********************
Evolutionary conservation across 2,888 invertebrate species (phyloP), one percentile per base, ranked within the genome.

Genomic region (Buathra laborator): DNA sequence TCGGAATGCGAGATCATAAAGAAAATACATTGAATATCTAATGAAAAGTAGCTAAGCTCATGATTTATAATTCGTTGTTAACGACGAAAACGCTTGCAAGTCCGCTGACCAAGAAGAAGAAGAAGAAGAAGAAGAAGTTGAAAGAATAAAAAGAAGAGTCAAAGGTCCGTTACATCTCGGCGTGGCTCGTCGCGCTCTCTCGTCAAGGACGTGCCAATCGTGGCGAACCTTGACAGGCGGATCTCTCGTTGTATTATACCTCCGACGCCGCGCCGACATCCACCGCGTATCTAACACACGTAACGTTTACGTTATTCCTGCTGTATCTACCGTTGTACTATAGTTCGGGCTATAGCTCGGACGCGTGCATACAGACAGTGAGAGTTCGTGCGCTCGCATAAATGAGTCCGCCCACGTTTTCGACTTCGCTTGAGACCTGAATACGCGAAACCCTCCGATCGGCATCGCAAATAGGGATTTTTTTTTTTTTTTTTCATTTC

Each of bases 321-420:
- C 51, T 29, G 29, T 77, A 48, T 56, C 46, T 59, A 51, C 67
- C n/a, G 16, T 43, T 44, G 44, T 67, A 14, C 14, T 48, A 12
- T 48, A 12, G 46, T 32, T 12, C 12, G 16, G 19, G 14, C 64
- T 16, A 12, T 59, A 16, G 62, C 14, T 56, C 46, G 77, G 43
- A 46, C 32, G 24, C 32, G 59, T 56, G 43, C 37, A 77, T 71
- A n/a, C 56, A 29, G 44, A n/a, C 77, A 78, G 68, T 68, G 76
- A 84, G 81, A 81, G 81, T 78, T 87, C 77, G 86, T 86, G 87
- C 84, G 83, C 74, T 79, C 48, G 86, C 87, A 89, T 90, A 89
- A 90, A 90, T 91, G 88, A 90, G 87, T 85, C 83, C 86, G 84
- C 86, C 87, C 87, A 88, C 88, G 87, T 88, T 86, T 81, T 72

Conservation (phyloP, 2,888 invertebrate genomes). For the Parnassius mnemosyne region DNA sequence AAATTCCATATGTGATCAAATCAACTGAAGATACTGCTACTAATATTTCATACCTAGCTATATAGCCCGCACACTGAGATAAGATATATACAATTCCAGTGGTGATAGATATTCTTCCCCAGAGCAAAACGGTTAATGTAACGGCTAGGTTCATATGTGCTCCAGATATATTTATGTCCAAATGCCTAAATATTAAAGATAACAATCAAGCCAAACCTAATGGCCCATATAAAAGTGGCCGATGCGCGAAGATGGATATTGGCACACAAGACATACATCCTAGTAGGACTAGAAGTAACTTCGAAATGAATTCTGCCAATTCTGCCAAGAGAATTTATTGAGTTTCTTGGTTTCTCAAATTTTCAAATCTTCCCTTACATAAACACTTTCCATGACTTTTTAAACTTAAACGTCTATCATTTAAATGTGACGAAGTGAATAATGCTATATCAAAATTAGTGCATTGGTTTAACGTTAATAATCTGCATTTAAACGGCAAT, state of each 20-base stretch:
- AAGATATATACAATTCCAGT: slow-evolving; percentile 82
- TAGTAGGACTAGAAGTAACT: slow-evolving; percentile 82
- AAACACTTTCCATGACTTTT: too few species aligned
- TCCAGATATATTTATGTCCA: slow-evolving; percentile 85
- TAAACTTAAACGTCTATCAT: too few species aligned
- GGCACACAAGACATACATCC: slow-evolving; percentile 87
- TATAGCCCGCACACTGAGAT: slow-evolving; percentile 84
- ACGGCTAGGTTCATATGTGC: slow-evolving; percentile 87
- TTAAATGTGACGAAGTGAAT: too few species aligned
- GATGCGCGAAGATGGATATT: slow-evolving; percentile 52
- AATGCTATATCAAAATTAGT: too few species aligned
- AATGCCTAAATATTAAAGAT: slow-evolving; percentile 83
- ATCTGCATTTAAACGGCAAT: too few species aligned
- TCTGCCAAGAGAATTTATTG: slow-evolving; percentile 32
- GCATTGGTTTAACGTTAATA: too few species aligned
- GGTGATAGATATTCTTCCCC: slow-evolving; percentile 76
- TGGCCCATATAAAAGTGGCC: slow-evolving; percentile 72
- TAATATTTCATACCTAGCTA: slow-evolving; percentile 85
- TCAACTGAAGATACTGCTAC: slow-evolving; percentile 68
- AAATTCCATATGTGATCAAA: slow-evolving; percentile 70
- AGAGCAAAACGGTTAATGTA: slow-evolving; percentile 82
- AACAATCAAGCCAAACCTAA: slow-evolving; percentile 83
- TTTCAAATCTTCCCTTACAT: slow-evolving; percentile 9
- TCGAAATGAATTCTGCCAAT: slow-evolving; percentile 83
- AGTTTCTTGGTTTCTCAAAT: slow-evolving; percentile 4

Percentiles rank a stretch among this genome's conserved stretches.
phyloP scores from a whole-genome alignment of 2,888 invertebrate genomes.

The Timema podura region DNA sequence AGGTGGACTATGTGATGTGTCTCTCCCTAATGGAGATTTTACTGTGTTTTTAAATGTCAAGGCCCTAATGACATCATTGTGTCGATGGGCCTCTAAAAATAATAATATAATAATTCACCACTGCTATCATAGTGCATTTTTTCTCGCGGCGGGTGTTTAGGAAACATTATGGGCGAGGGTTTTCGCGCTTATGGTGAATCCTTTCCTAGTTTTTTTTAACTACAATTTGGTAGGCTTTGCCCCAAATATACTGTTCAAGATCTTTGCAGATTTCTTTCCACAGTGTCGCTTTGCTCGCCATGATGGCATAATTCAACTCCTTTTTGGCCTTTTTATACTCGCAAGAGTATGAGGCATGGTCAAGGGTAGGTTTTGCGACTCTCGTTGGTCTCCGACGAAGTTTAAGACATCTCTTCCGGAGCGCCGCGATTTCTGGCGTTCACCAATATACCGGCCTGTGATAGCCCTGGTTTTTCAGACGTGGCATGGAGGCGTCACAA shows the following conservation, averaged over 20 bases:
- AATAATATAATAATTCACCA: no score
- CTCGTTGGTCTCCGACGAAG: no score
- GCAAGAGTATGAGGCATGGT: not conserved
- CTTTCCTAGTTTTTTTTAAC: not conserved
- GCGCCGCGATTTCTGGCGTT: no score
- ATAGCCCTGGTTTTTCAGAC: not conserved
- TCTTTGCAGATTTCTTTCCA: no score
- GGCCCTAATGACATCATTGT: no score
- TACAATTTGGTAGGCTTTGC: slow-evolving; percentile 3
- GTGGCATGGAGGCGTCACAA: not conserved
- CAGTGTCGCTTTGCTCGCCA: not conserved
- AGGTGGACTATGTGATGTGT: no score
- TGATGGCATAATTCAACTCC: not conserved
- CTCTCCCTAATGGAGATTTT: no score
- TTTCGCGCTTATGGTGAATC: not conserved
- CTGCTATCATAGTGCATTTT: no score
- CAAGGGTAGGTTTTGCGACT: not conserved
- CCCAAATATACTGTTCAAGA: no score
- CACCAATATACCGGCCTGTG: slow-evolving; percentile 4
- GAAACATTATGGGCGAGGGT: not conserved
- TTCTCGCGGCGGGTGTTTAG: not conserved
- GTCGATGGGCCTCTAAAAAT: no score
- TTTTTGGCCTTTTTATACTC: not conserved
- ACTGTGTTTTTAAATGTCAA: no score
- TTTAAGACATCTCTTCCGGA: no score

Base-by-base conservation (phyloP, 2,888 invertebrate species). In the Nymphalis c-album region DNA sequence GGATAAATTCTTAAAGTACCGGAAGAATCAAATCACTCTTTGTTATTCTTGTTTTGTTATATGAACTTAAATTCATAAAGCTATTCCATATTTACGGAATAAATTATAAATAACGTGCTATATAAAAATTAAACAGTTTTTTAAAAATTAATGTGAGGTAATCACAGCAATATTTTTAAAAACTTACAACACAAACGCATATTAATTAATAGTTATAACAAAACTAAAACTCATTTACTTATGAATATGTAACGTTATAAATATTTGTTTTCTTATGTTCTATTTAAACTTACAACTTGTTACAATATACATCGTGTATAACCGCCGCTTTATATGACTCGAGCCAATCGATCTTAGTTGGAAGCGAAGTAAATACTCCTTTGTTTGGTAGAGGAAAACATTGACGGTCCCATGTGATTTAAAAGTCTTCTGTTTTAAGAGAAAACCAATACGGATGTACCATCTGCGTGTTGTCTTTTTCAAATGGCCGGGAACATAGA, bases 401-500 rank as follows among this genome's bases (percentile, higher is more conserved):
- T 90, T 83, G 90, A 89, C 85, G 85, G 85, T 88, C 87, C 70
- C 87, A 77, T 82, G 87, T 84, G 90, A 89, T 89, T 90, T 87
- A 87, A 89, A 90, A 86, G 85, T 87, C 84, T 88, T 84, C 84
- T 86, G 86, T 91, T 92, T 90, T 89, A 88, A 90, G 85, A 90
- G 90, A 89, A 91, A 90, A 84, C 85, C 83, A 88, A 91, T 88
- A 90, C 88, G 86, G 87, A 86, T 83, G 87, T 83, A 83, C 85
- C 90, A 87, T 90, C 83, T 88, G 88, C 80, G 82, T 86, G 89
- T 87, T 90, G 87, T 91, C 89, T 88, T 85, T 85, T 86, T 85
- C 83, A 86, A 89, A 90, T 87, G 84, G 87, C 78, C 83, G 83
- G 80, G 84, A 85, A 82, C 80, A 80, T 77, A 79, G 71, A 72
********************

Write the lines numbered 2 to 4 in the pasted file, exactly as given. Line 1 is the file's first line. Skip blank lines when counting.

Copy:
Genomic region (Buathra laborator): DNA sequence TCGGAATGCGAGATCATAAAGAAAATACATTGAATATCTAATGAAAAGTAGCTAAGCTCATGATTTATAATTCGTTGTTAACGACGAAAACGCTTGCAAGTCCGCTGACCAAGAAGAAGAAGAAGAAGAAGAAGAAGTTGAAAGAATAAAAAGAAGAGTCAAAGGTCCGTTACATCTCGGCGTGGCTCGTCGCGCTCTCTCGTCAAGGACGTGCCAATCGTGGCGAACCTTGACAGGCGGATCTCTCGTTGTATTATACCTCCGACGCCGCGCCGACATCCACCGCGTATCTAACACACGTAACGTTTACGTTATTCCTGCTGTATCTACCGTTGTACTATAGTTCGGGCTATAGCTCGGACGCGTGCATACAGACAGTGAGAGTTCGTGCGCTCGCATAAATGAGTCCGCCCACGTTTTCGACTTCGCTTGAGACCTGAATACGCGAAACCCTCCGATCGGCATCGCAAATAGGGATTTTTTTTTTTTTTTTTCATTTC

Each of bases 321-420:
- C 51, T 29, G 29, T 77, A 48, T 56, C 46, T 59, A 51, C 67